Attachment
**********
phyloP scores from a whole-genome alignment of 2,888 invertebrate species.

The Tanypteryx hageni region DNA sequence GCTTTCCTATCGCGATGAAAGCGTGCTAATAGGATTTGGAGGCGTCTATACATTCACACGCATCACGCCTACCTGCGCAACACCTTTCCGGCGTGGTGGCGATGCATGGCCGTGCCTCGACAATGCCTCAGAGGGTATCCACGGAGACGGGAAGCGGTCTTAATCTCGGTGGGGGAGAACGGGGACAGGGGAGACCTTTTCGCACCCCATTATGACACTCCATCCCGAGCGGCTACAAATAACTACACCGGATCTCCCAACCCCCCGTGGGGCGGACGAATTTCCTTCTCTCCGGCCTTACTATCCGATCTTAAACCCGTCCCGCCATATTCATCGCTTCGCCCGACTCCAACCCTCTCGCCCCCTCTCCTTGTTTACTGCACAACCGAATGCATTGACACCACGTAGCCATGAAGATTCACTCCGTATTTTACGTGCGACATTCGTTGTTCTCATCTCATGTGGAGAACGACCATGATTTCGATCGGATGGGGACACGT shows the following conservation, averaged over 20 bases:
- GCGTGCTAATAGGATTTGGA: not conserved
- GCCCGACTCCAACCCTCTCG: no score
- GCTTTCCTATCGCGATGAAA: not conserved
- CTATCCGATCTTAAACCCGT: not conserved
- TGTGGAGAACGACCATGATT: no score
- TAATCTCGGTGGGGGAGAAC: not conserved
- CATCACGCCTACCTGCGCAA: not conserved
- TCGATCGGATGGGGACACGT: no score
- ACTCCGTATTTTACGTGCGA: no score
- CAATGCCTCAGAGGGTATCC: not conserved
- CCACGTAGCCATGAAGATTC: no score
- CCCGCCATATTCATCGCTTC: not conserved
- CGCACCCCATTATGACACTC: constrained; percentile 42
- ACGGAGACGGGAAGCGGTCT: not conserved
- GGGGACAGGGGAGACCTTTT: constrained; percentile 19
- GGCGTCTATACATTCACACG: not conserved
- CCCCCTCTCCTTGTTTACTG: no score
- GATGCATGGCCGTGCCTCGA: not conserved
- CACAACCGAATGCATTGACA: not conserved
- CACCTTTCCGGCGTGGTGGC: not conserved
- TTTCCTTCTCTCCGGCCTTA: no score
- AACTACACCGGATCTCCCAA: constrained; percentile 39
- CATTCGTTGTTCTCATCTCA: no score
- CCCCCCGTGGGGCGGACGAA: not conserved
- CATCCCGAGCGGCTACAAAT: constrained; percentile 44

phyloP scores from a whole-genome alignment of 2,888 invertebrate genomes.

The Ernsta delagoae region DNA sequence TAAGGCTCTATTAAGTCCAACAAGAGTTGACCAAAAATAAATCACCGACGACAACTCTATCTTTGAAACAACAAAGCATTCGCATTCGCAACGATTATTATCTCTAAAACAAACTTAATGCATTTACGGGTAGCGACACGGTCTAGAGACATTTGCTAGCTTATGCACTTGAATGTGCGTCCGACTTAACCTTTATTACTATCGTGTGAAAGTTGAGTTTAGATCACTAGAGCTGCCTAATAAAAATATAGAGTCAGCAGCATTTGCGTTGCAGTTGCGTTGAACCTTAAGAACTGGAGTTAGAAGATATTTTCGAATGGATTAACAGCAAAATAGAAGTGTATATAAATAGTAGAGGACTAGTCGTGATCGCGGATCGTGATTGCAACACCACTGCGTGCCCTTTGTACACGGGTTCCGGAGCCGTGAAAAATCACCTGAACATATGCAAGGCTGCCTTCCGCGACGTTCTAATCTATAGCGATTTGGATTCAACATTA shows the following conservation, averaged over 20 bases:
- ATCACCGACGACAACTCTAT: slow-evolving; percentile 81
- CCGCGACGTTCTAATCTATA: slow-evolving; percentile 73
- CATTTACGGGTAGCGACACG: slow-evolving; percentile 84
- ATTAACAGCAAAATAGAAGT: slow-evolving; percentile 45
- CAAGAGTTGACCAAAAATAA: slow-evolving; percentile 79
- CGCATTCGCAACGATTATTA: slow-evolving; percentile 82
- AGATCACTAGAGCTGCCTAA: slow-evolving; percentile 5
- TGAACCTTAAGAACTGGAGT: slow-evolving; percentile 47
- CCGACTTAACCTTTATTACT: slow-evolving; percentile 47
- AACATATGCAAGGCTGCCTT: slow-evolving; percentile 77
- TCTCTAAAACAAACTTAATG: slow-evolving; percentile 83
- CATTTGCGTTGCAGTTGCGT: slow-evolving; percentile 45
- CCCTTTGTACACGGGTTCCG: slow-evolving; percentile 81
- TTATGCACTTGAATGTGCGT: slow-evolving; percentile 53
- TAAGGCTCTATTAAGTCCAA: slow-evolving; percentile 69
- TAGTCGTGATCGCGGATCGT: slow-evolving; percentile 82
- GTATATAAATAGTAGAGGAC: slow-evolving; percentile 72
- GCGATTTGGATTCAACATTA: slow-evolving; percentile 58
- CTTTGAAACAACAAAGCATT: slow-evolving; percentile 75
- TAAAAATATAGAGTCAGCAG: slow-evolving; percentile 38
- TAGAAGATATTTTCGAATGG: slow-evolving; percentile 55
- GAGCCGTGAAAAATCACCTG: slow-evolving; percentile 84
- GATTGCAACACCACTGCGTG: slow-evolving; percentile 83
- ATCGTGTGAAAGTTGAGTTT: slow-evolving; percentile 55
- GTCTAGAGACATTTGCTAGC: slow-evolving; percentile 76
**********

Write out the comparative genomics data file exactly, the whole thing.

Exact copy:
phyloP scores from a whole-genome alignment of 2,888 invertebrate species.

The Tanypteryx hageni region DNA sequence GCTTTCCTATCGCGATGAAAGCGTGCTAATAGGATTTGGAGGCGTCTATACATTCACACGCATCACGCCTACCTGCGCAACACCTTTCCGGCGTGGTGGCGATGCATGGCCGTGCCTCGACAATGCCTCAGAGGGTATCCACGGAGACGGGAAGCGGTCTTAATCTCGGTGGGGGAGAACGGGGACAGGGGAGACCTTTTCGCACCCCATTATGACACTCCATCCCGAGCGGCTACAAATAACTACACCGGATCTCCCAACCCCCCGTGGGGCGGACGAATTTCCTTCTCTCCGGCCTTACTATCCGATCTTAAACCCGTCCCGCCATATTCATCGCTTCGCCCGACTCCAACCCTCTCGCCCCCTCTCCTTGTTTACTGCACAACCGAATGCATTGACACCACGTAGCCATGAAGATTCACTCCGTATTTTACGTGCGACATTCGTTGTTCTCATCTCATGTGGAGAACGACCATGATTTCGATCGGATGGGGACACGT shows the following conservation, averaged over 20 bases:
- GCGTGCTAATAGGATTTGGA: not conserved
- GCCCGACTCCAACCCTCTCG: no score
- GCTTTCCTATCGCGATGAAA: not conserved
- CTATCCGATCTTAAACCCGT: not conserved
- TGTGGAGAACGACCATGATT: no score
- TAATCTCGGTGGGGGAGAAC: not conserved
- CATCACGCCTACCTGCGCAA: not conserved
- TCGATCGGATGGGGACACGT: no score
- ACTCCGTATTTTACGTGCGA: no score
- CAATGCCTCAGAGGGTATCC: not conserved
- CCACGTAGCCATGAAGATTC: no score
- CCCGCCATATTCATCGCTTC: not conserved
- CGCACCCCATTATGACACTC: constrained; percentile 42
- ACGGAGACGGGAAGCGGTCT: not conserved
- GGGGACAGGGGAGACCTTTT: constrained; percentile 19
- GGCGTCTATACATTCACACG: not conserved
- CCCCCTCTCCTTGTTTACTG: no score
- GATGCATGGCCGTGCCTCGA: not conserved
- CACAACCGAATGCATTGACA: not conserved
- CACCTTTCCGGCGTGGTGGC: not conserved
- TTTCCTTCTCTCCGGCCTTA: no score
- AACTACACCGGATCTCCCAA: constrained; percentile 39
- CATTCGTTGTTCTCATCTCA: no score
- CCCCCCGTGGGGCGGACGAA: not conserved
- CATCCCGAGCGGCTACAAAT: constrained; percentile 44

phyloP scores from a whole-genome alignment of 2,888 invertebrate genomes.

The Ernsta delagoae region DNA sequence TAAGGCTCTATTAAGTCCAACAAGAGTTGACCAAAAATAAATCACCGACGACAACTCTATCTTTGAAACAACAAAGCATTCGCATTCGCAACGATTATTATCTCTAAAACAAACTTAATGCATTTACGGGTAGCGACACGGTCTAGAGACATTTGCTAGCTTATGCACTTGAATGTGCGTCCGACTTAACCTTTATTACTATCGTGTGAAAGTTGAGTTTAGATCACTAGAGCTGCCTAATAAAAATATAGAGTCAGCAGCATTTGCGTTGCAGTTGCGTTGAACCTTAAGAACTGGAGTTAGAAGATATTTTCGAATGGATTAACAGCAAAATAGAAGTGTATATAAATAGTAGAGGACTAGTCGTGATCGCGGATCGTGATTGCAACACCACTGCGTGCCCTTTGTACACGGGTTCCGGAGCCGTGAAAAATCACCTGAACATATGCAAGGCTGCCTTCCGCGACGTTCTAATCTATAGCGATTTGGATTCAACATTA shows the following conservation, averaged over 20 bases:
- ATCACCGACGACAACTCTAT: slow-evolving; percentile 81
- CCGCGACGTTCTAATCTATA: slow-evolving; percentile 73
- CATTTACGGGTAGCGACACG: slow-evolving; percentile 84
- ATTAACAGCAAAATAGAAGT: slow-evolving; percentile 45
- CAAGAGTTGACCAAAAATAA: slow-evolving; percentile 79
- CGCATTCGCAACGATTATTA: slow-evolving; percentile 82
- AGATCACTAGAGCTGCCTAA: slow-evolving; percentile 5
- TGAACCTTAAGAACTGGAGT: slow-evolving; percentile 47
- CCGACTTAACCTTTATTACT: slow-evolving; percentile 47
- AACATATGCAAGGCTGCCTT: slow-evolving; percentile 77
- TCTCTAAAACAAACTTAATG: slow-evolving; percentile 83
- CATTTGCGTTGCAGTTGCGT: slow-evolving; percentile 45
- CCCTTTGTACACGGGTTCCG: slow-evolving; percentile 81
- TTATGCACTTGAATGTGCGT: slow-evolving; percentile 53
- TAAGGCTCTATTAAGTCCAA: slow-evolving; percentile 69
- TAGTCGTGATCGCGGATCGT: slow-evolving; percentile 82
- GTATATAAATAGTAGAGGAC: slow-evolving; percentile 72
- GCGATTTGGATTCAACATTA: slow-evolving; percentile 58
- CTTTGAAACAACAAAGCATT: slow-evolving; percentile 75
- TAAAAATATAGAGTCAGCAG: slow-evolving; percentile 38
- TAGAAGATATTTTCGAATGG: slow-evolving; percentile 55
- GAGCCGTGAAAAATCACCTG: slow-evolving; percentile 84
- GATTGCAACACCACTGCGTG: slow-evolving; percentile 83
- ATCGTGTGAAAGTTGAGTTT: slow-evolving; percentile 55
- GTCTAGAGACATTTGCTAGC: slow-evolving; percentile 76